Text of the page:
Protecting sprinters from hamstring strains is a huge problem in track and field. It is difficult because at every level, from middle school all the way to high school, sprinting is actually a very stressful thing to do to the body and quite difficult. There are many risk factors for hamstring injuries in sprinters and I want to go through a list based on a research study that I read a few years ago.


Risk Factors:

Previous Injury: The number one risk factor by far is previous injury. If you're already in a fatigue state and you're sprinting at your maximum, then you're in a vulnerable state. So it makes sense that if you're trying to get more power out of the hamstring and it's not there, you're more likely to strain the muscle.

Hamstring Weakness: Hamstring muscle weakness will also put you at risk for a hamstring strain.

Quadriceps and iliacus flexibility: How much flexibility you have in your hip can impact your risk for injury. Ask yourself, can your hip extend back?

Posture: Lastly, rounded flexed posture that loads your posterior chain, or hyperlordotic posture, will put your hamstrings in an extended stretch position all the time. When you get to a full hip flexion and that starts to create more stretch on the hamstring, you're a little bit more vulnerable for injury.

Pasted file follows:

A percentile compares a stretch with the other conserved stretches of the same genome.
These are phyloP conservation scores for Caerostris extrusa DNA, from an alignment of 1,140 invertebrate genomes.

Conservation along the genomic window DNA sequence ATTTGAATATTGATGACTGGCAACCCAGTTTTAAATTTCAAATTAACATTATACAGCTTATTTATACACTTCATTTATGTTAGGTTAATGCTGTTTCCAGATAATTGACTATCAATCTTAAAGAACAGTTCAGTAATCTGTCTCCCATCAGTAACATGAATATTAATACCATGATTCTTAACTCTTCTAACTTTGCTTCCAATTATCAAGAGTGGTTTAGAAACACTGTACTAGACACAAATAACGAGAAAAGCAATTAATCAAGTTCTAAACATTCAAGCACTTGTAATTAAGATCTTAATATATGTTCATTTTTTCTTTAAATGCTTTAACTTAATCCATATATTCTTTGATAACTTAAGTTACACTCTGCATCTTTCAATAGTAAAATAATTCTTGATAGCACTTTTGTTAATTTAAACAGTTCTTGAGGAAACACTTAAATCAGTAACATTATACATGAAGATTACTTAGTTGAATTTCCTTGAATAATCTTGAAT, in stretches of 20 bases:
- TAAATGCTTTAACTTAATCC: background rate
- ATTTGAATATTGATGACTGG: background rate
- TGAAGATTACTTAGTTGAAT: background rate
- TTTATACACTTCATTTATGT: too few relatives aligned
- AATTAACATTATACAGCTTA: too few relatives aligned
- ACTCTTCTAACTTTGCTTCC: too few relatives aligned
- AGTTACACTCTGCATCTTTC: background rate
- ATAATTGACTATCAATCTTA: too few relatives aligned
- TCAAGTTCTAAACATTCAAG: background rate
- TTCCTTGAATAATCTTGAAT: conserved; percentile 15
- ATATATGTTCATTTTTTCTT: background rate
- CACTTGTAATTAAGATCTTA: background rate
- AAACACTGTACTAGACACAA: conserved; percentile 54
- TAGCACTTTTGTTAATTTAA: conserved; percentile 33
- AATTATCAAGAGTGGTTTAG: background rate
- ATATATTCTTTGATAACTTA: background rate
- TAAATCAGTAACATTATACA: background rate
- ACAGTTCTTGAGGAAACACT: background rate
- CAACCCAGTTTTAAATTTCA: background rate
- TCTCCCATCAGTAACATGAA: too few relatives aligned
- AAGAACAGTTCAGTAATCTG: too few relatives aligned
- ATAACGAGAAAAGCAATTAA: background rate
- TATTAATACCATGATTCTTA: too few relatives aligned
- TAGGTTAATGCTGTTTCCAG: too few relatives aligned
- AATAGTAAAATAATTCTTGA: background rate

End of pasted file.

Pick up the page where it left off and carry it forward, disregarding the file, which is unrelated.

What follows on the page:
How to increase Hamstring Strength:

One of the major risk factors that we can actually do something about, is the amount of hamstring strength you have. Hamstring Curl: So most people, when they do a hamstring curl, they just bring the heel up. Instead, while laying on your stomach on a table or bench, with your lower legs hanging off the edge, imagine that there is a piece of paper underneath your thigh. This will fire the glutes and hamstrings at the same time, which is exactly what you need for better sprinting. Contract your abs to neutralize your pelvis and continue with the movement.



Ross  Bomben

Ross Bomben

Doctor Of Chiropractic

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